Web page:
Bengaluru, Dec 26 Solar eclipse began over Karnataka with the moon covering the sun gradually though a cloudy sky blocked its clear visibility in Bengaluru, an official said on Thursday.
“Solar eclipse began at 8.06 a.m. over the state and will last for around 3 hours till 11.11 a.m. It is clearly visible in the coastal and northern areas of the state, while a cloudy sky is hiding the celestial event in Bengaluru and southern region,” state-run Jawaharlal Nehru Planetarium Director Pramod Galgali told reporters here.
Hundreds of sky gazers, astronomers, astro-physicists, astrologers and students assembled at the Planetarium and Lalbagh garden in this tech hub to witness the celestial event and had to wait for the cloudy weather to clear for viewing the partial eclipse in progress.
“As Bengaluru is over 3,000 feet from the sea level, the sky over it is generally cloudy and foggy in the morning hours of winter. The eclipse will be visible as the clouds make way for clear view of the sky,” said Galgali.
The partial eclipse was clearly visible at Mangaluru, Belagavi, Karwar and along the state’s coastline on the west, while clouds played hide and seek in central and southern regions of the state.
The planetarium has made arrangements for safe viewing of the celestial spectacle as the new moon passed between earth and sun, causing a “ring of fire”.
“The solar eclipse over Bengaluru is partial, as the moon is seen covering the sun disc about 90 per cent,” said Galgali.
When moon is on the same path between earth and sun, it will cover the centre of sun, resulting in a ring of fire formation.
The planetarium has installed 5 telescopes to project the sun’s image on to a screen for viewers to track the path of the eclipse.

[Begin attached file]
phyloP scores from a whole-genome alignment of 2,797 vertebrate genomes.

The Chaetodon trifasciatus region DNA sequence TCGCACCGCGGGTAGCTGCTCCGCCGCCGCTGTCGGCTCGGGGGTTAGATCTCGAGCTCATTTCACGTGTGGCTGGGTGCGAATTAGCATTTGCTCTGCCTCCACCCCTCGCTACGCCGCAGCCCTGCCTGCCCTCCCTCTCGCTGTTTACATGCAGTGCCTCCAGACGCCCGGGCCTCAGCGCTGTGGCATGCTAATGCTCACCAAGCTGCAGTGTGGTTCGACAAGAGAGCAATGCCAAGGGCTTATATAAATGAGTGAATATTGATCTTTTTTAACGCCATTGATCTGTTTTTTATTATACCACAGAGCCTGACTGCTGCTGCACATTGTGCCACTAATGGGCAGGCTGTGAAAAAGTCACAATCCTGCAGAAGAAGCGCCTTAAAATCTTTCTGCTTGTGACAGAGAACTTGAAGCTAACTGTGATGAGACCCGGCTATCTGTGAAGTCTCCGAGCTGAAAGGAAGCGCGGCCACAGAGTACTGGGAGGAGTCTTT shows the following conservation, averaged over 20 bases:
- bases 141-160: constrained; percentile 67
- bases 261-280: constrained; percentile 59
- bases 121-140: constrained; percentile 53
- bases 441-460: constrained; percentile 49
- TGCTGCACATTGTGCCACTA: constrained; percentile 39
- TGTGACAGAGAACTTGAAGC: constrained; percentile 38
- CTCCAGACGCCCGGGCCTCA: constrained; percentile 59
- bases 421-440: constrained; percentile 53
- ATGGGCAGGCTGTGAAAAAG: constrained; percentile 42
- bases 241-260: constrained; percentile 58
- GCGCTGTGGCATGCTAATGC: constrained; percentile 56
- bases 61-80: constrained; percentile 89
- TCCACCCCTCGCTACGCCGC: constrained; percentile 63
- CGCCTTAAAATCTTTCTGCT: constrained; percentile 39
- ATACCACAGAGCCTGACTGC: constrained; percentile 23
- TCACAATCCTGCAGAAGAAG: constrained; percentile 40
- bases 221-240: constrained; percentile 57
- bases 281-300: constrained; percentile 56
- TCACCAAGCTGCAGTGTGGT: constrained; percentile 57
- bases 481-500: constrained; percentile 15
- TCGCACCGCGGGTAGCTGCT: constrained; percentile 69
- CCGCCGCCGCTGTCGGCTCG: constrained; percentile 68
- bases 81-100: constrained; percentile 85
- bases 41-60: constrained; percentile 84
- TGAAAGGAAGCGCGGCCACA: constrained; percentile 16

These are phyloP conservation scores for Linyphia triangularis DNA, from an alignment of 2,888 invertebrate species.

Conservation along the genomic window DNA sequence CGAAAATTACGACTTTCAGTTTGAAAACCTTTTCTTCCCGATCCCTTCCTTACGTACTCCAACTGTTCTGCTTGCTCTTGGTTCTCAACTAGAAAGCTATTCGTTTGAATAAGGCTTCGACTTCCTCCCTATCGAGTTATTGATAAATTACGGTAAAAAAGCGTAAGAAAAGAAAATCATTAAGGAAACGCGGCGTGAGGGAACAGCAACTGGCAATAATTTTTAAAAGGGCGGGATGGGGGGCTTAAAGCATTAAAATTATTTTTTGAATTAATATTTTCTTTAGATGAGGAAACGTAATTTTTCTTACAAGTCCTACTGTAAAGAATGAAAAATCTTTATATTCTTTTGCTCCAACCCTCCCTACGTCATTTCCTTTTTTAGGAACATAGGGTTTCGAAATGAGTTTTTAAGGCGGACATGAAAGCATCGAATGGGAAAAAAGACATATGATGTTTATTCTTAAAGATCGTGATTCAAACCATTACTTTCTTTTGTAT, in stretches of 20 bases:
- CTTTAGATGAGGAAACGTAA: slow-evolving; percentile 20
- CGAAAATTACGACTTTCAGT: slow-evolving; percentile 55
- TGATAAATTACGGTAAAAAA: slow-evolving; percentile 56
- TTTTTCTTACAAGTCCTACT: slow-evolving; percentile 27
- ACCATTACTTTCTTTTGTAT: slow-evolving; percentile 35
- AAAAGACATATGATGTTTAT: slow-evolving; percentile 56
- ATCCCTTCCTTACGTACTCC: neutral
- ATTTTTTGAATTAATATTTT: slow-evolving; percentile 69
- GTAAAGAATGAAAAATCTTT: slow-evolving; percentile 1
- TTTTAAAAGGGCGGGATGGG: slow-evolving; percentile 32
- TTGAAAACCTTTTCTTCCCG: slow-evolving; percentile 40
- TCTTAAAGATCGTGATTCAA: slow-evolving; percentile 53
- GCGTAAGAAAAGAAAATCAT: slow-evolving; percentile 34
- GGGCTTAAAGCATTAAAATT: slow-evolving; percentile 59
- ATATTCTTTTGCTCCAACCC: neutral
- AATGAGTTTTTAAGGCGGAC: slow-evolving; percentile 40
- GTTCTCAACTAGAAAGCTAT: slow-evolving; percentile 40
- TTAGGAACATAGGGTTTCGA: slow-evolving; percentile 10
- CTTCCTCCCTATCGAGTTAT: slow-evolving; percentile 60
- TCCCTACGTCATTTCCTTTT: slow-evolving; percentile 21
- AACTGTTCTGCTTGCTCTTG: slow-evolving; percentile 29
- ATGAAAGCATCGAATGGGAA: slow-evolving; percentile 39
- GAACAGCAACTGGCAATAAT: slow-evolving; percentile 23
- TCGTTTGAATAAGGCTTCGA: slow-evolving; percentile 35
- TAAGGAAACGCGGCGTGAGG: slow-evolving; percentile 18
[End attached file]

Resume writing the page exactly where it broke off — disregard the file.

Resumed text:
“Image of the sun produced by a telescope fitted with a special filter known as HI filter is displayed on an LCD (liquid crystal display) monitor,” said Galgali.
Viewers, however, were warned against watching the sun’s disc with naked eye wholly or partially, as its sharp rays may damage the organ.
A poster on the fundamentals of solar eclipse has also been put on display to educate the public on the natural phenomenon.
Owing to space constraints in the open area of the planetarium in the city centre, the number of visitors was restricted, with preference to students.
“Rural folks at Kutta, a tiny village in Kodagu district in the southern state, were able to witness the solar spectacle 99-100 per cent, as it is located in an ideal setting at 12.94 degree latitude and 77.61 degree longitude.
“Hordes of astronomers, astro-physicists, students and astrologers have descended on Kutta to study the solar eclipse in Kayamani area of the village as it is located at the right spot for clear visibility,” a district official told IANS.
The districts’ Vijnana Parishat (Science Club) has arranged special glasses for students to view the eclipse in an open ground.
In a related development, all Hindu temples across the southern state have remained closed for devotees, as the eclipse is considered inauspicious for offering prayers or performing rituals till noon.
“The temple will be re-opened after 12 noon as per the revised timing due to solar eclipse,” said a head priest of Sri Manjunatha Swamy Temple at Dharmasthala in Dakshina Kannada district, about 310 km southwest of Bengaluru.
The eclipse also delayed the second day of the Ranji Trophy tie between Karnataka and Himachal Pradesh at Mysuru, about 150 km southwest of Bengaluru.
“Match referee P. Ranganath has rescheduled the resumption of play on the second day from 9.30 a.m. to 11.15 a.m. after the eclipse ends,” a Karnataka State Cricket Association (KSCA) official told IANS.